First we must achieve suppression and elimination, and then we must maintain it. These countries have achieved suppression, and some have demonstrated that they can also maintain it in the face of new cases, as seen in South Korea in early May. Each country has developed its own solutions, to fit its own needs, and we can do the same on our joint island.
All our sacrifices over the last two months have driven down the number of cases, and given us a precious window of opportunity that we must not squander. This is a decisive moment in the history of our island.
Our goal now must be to suppress the number of new cases to zero as soon as possible, and to keep them there. Given political leadership, an agreed and scientifically sound strategy, and cooperation from our citizens - this can be done, and done in weeks, not in months. When we reach this goal, new infections have to be closely monitored for the foreseeable future under a robust, rapid, and vigilant test/trace/isolate infrastructure.
If we decide to live with the virus, extensive, and expensive, restrictions will continue for the foreseeable future. A vaccine will take at least two years, and there is no established treatment.
Societies that have suppressed and eliminated this pandemic will enjoy considerably greater freedoms and prosperity than those where the virus persists. Travel, tourism, and trade with other successful countries would be straightforward and beneficial. Given our geography, population size, and social cohesion, suppression is a realistic exit strategy, a genuine way out of our current economic and social standstill. We propose that the two Governments on the island of Ireland immediately adopt a full-scale policy of suppression, and start working on a suitable strategy for both our countries.
Professor Anthony Staines; Epidemiologist, Dublin City University
Professor Gerard Killeen; Infectious Disease Ecologist, Epidemiologist and Control Specialist, University College Cork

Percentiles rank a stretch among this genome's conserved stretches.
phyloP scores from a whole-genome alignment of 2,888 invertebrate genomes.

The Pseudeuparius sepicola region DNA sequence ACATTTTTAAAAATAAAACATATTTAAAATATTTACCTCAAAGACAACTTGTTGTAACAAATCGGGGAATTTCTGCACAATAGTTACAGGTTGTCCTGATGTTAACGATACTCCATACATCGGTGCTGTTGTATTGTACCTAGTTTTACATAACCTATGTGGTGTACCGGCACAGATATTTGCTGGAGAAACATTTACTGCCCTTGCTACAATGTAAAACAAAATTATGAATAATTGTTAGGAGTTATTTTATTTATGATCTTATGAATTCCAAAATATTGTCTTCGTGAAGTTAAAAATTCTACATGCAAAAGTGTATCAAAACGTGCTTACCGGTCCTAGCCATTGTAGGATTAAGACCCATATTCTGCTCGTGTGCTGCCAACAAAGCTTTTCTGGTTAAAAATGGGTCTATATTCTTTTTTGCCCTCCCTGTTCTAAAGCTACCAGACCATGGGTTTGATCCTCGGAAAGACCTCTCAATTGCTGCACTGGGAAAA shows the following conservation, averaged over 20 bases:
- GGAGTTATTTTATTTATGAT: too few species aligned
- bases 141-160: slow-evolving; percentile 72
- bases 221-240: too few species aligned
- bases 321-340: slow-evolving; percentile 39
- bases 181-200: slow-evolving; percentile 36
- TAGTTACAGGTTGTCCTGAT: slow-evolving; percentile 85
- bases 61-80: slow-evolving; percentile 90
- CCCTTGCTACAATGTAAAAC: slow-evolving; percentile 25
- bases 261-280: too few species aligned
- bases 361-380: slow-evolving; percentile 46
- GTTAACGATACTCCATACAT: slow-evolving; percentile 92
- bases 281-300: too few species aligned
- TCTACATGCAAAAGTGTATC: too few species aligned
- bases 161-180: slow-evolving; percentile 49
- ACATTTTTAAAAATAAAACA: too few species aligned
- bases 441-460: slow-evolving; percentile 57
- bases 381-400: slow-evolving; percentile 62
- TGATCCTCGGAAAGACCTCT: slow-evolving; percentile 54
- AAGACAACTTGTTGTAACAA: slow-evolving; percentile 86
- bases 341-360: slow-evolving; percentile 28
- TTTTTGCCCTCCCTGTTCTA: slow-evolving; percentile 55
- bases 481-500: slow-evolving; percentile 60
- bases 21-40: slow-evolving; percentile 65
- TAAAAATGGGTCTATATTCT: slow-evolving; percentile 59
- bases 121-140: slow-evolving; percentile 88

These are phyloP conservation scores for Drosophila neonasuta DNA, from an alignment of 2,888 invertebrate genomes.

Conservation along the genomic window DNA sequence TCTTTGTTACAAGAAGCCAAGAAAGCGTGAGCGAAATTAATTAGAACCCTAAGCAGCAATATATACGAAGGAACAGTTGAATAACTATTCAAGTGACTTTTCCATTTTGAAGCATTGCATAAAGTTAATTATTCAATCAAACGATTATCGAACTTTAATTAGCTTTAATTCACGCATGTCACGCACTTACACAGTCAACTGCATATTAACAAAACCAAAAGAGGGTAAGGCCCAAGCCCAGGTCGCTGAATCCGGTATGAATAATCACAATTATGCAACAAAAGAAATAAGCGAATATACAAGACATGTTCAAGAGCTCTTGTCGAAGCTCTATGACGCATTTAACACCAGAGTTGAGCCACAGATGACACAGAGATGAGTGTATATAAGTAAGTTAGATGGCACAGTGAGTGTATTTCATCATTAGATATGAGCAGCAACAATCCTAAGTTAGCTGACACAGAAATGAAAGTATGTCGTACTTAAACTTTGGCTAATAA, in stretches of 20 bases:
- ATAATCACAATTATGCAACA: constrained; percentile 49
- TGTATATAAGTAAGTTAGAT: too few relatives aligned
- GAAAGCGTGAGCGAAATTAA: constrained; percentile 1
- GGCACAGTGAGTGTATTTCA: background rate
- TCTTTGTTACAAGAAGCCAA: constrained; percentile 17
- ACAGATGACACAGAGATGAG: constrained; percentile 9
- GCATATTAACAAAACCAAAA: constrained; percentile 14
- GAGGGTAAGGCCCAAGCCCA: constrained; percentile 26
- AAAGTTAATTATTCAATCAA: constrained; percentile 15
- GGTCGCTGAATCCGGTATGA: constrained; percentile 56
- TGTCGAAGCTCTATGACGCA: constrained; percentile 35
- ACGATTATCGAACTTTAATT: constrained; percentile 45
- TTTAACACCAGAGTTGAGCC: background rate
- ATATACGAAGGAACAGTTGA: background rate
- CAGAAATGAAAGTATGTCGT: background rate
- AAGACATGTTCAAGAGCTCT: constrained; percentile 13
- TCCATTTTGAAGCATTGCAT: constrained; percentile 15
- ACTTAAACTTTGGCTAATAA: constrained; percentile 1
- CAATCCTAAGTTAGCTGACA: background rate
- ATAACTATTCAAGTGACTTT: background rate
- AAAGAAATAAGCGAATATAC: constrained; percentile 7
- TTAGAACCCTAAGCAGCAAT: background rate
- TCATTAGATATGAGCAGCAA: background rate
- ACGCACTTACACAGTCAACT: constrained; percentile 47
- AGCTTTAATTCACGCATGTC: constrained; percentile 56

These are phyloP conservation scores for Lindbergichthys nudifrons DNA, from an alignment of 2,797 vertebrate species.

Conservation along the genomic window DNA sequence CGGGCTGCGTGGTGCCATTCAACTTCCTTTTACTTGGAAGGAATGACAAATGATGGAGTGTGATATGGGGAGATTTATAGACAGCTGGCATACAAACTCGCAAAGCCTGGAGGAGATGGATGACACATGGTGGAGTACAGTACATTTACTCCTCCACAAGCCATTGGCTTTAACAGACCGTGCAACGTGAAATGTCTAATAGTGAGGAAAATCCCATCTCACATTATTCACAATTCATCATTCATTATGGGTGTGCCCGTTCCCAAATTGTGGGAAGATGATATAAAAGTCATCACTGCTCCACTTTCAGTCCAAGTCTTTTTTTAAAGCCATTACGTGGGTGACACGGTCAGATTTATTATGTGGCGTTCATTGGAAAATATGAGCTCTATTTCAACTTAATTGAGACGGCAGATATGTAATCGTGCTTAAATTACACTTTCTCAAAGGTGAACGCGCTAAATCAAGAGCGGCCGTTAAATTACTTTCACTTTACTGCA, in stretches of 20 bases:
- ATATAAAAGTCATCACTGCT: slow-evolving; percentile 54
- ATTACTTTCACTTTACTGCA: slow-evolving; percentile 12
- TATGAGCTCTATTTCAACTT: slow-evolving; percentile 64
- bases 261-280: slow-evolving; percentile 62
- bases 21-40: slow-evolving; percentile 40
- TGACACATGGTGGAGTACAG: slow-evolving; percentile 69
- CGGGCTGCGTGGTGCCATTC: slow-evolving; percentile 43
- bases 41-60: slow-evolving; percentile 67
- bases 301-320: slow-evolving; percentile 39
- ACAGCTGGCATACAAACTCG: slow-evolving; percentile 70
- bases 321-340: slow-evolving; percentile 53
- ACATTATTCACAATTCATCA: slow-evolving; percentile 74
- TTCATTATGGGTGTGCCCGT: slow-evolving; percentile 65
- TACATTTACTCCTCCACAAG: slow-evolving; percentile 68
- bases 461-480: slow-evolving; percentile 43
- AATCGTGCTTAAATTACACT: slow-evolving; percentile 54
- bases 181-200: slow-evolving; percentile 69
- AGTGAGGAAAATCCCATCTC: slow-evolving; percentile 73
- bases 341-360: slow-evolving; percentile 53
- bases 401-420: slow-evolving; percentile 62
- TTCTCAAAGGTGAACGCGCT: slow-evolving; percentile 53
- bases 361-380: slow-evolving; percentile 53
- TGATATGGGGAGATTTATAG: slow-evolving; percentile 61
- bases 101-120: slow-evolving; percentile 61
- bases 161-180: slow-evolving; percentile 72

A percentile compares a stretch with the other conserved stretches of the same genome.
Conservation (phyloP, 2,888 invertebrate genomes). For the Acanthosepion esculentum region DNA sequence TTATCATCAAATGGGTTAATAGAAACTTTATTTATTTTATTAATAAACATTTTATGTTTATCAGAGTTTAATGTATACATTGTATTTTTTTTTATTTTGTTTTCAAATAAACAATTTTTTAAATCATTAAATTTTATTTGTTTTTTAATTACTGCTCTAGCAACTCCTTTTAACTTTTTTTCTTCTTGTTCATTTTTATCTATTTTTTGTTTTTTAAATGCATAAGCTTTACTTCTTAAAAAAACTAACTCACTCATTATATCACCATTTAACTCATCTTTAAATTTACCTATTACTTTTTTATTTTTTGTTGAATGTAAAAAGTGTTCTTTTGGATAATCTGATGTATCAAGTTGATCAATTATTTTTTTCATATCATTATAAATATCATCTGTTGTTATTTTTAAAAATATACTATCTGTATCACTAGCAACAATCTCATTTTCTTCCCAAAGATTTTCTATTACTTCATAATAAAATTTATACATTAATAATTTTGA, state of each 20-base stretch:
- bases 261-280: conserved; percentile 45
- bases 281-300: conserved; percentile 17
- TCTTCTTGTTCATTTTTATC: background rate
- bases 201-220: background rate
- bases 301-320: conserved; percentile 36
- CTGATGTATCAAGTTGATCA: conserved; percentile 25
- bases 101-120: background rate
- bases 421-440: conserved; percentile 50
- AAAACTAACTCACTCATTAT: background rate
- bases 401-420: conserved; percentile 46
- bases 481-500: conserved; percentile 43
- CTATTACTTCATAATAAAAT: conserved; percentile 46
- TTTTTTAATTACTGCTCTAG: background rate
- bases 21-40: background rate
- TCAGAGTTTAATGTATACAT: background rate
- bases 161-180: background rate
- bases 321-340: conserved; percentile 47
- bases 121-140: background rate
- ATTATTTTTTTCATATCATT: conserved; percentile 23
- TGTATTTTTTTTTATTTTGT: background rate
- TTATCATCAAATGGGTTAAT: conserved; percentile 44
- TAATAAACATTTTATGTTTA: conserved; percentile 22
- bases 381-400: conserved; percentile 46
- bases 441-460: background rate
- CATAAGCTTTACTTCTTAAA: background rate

Dr Tomás Ryan; School of Biochemistry & Immunology, Trinity College Dublin and Chair of FENS-Kavli Network
There have been over 1,000 signatories to date, including:
Prof. Luke O’Neill; Professor of Biochemistry, Trinity College Dublin
Prof. Cliona O’Farrelly; Professor of Comparative Immunology, Trinity College Dublin
Prof. Sam McConkey; Infectious Disease Specialist, Vice-Dean, Royal College of Surgeons in Ireland
Prof. Jane Ohlmeyer; Director of Trinity Long Room Hub Arts & Humanities Research Institute, Trinity College Dublin; and Chair of Irish Research Council
Prof. Kingston Mills; Professor of Experimental Immunology, Trinity College Dublin
Prof. David McConnell; Fellow Emeritus in Genetics, Trinity College Dublin
Dr. Lydia Lynch; Immunologist, Trinity College Dublin and Harvard Medical School
Dr. Maitiu O’Tuathail; GP and Head of National Association of General Practitioners (NAGP)
Dr. Hilary McLoughlin; Consultant Respiratory Physician
Prof. Ivan Perry; Professor of Public Health, University College Cork
Dr. Mary Rose Sweeney; Head of School of Nursing, Dublin City University
Dr. Clare Kelly; Associate Professor of Psychology, Trinity College Dublin
Prof. Walter Cullen; Professor of General Practice, University College Dublin
Dr. Sheila Mulvey; Consultant Obstetrician and Gynaecologist
Dr. Fin Breatnach; Retired Consultant Paediatric Oncologist, Crumlin
Dr. Davida De La Harpe; Retired Public Health Doctor. Former Head of Health Intelligence, HSE
Prof. Cathal Walsh; Professor of Statistics, University of Limerick
Dr. Liam O’Farrell; GP, Rostrevor Co. Down
Prof. Liam Glynn; Professor of General Practice, University of Limerick